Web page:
In Order of Disappearance: opens Friday Sept. 2 in Berkeley.

During Hollywood’s Golden Age, most major features were produced within the studio system. When you went to the theatre you could expect your show to be prefaced by such familiar logos as the Fox searchlights, the MGM lion, the Paramount peak, the Warner Brothers shield, or (if you weren’t downtown that day) perhaps the RKO radio tower or Columbia statue.

When the system began to break down in the 1960s, those trusty corporate symbols began to go by the wayside. In their stead came government funding bodies and small independent production companies, each with their own ideas about promotional artwork: now it’s not at all unusual for a movie to be preceded by four or five of these less familiar static or animated logos.

This week’s film, In Order of Disappearance (Kraftidioten, opening on Friday, Sept. 2 at Landmark’s Shattuck Cinemas), sets the bar higher still: in addition to the Berlin Film Festival bear, it begins with no less than 14 (14!) corporate logos. We’ll forgive it, though, because the narrative of this Norwegian-Swedish co-production actually does involve a long (and ever growing) list of names.

Set in the icy vastnesses of northernmost Scandinavia, the story revolves around snow-plough operator Nils (a podgy Stellan Skarsgård), recently named Citizen of the Year by the residents of the (fictional) town of Tyos. This is somewhat surprising, we’re told, because he’s Swedish — and apparently the Norwegians don’t particularly care for the Swedes.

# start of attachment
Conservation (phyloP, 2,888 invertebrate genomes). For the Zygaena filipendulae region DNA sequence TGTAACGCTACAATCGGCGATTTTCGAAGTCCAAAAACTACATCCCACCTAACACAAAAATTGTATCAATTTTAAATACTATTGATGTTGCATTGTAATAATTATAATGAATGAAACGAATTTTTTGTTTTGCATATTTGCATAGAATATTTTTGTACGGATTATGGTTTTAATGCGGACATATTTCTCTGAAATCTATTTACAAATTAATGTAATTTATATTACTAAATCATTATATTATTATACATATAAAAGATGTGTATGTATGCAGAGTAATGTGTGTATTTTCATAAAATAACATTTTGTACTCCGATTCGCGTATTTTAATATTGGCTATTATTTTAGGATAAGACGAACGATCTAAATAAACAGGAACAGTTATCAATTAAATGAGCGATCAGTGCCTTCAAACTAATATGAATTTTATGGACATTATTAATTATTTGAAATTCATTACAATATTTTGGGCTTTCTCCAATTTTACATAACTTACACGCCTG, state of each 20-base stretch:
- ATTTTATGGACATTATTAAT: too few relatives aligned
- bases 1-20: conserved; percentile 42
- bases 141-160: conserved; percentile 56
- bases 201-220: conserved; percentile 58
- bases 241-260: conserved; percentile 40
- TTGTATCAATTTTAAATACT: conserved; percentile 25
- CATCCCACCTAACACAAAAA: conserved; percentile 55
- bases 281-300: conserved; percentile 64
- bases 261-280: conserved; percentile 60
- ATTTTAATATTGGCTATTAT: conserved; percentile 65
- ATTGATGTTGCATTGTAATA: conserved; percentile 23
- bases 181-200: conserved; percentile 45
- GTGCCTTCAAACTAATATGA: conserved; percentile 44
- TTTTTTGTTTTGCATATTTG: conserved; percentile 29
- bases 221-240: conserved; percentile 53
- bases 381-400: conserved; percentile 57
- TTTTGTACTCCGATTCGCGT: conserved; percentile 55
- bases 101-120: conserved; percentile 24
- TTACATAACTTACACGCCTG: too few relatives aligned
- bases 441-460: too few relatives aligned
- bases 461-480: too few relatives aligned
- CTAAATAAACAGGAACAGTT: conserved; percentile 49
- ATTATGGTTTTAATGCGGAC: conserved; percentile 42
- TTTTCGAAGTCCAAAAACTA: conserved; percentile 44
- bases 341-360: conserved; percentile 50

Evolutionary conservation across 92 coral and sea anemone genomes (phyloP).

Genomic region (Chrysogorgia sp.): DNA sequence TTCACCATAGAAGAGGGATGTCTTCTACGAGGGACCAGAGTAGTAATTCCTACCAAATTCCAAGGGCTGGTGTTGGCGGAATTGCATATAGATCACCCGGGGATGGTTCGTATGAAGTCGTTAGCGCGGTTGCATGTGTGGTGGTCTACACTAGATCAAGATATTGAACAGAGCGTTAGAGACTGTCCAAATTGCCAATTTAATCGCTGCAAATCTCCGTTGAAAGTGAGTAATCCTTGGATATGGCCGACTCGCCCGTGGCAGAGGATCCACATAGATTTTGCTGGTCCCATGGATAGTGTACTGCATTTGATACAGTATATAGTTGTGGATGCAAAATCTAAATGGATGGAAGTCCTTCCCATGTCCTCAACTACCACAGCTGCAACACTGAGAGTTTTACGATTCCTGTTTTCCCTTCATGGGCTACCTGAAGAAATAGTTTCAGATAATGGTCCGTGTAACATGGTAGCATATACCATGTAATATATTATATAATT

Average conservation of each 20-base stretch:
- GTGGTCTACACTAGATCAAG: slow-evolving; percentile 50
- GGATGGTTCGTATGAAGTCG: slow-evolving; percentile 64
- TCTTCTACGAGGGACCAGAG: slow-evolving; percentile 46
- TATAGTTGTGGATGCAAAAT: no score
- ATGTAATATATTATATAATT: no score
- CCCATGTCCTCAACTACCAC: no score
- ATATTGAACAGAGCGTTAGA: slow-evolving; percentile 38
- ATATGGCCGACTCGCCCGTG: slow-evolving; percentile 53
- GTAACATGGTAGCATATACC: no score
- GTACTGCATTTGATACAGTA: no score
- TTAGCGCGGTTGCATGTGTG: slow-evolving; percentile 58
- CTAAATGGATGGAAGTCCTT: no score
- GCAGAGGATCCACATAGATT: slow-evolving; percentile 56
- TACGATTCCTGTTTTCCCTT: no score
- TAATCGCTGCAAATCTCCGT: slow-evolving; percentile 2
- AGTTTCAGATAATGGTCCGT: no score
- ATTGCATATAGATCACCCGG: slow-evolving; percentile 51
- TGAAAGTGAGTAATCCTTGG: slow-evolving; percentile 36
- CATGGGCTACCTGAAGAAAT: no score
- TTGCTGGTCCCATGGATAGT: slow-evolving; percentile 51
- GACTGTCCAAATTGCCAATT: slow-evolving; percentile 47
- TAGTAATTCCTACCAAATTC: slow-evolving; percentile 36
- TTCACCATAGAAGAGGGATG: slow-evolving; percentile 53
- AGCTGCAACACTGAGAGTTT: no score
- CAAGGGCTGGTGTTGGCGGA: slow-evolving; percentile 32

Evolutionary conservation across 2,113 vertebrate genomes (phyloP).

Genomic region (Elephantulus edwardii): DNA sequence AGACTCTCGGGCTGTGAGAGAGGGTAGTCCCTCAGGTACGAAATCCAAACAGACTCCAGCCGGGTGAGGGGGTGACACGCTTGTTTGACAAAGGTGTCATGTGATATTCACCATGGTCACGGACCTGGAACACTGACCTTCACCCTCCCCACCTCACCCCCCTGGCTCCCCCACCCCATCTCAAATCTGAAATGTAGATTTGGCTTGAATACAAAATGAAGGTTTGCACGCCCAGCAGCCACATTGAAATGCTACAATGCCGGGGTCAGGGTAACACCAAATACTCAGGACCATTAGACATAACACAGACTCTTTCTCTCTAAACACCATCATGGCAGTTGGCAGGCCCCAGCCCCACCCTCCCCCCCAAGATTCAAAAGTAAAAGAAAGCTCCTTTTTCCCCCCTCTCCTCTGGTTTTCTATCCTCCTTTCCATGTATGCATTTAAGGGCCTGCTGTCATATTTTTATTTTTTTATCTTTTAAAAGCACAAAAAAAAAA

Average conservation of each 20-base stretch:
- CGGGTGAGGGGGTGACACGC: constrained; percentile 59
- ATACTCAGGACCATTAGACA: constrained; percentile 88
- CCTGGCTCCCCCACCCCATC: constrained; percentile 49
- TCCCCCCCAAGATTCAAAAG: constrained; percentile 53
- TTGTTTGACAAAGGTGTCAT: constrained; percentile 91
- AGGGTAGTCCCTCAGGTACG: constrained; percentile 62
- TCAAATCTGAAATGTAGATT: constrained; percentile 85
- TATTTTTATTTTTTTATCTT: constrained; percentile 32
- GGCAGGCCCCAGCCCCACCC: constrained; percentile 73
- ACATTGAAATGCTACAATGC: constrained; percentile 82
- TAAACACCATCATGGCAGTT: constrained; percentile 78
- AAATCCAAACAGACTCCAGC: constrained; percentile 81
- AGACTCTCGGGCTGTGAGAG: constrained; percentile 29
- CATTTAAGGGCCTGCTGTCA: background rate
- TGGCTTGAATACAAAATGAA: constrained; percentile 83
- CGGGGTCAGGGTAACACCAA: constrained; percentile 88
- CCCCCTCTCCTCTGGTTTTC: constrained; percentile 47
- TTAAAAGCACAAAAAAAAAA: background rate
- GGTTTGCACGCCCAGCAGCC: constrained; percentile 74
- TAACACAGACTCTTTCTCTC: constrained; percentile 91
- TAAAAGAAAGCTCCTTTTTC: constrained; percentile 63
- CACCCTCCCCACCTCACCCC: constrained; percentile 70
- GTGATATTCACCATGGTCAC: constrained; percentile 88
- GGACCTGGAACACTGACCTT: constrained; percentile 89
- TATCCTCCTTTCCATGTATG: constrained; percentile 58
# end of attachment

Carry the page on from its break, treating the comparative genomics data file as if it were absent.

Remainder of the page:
On the surface, this backwoods burg lies quiet and snowbound, but beneath lurks deadly criminal activity. Tyos is home base for a thriving drug trade being run through the local airport, where Nils’ son Ingvar works as a baggage handler.

Also on site is Ingvar’s friend Finn, who helps expedite the smooth delivery of large quantities of nose candy on behalf of big-time dealer Ole (Pål Sverre Hagen). When Finn foolishly steals some of the coke for his personal use, the innocent Ingvar is implicated in the theft and murdered by Ole’s heroin wielding hit men.

The local police assure Nils that his son was the victim of an overdose: a drug addict who, let’s be honest, got what he deserved. Nils believes otherwise, and determines to get his revenge by any means necessary.

If you’re impartial to blood, you’re best advised to avoid In Order of Disappearance, which 30 or 40 years ago would have been clumsily dubbed into English and swiftly dispatched to the drive-in and grind-house circuit. Thanks to the likes of Quentin Tarantino, however, the line between ‘exploitation’ and ‘art’ has long since been muddied, and this film is intended for a more refined audience.

My advice is to set aside whatever prejudices you may have regarding so-called genre pictures and/or Mr. Tarantino (regular readers know I can’t stand him), and enjoy a cleverly structured and very enjoyable movie. And while Skarsgard is excellent, the film’s real star is Hagen, whose performance as a pony-tailed, carrot juice sipping vegan bad guy with an extra special way of saying ‘Froot Loops’ is most memorable. Put him on your list of up and coming stars.

Berkeleyside’s film writer John Seal writes a column in The Phantom of the Movies’ Videoscope, an old-fashioned paper magazine, published quarterly. Read more from Big Screen Berkeley on Berkeleyside.

If you like the variety of news on Berkeleyside, you will like the voices we present at Uncharted: The Berkeley Festival of Ideas: two days of provocative thinking, inspiring speakers, workshops, and a big party — all in downtown Berkeley in October. See the list of speakers.  

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Freelancer John Seal is Berkeleyside’s film critic. A movie connoisseur with a penchant for natty hats who lives in Oakland, John writes a weekly film recommendation column at Box...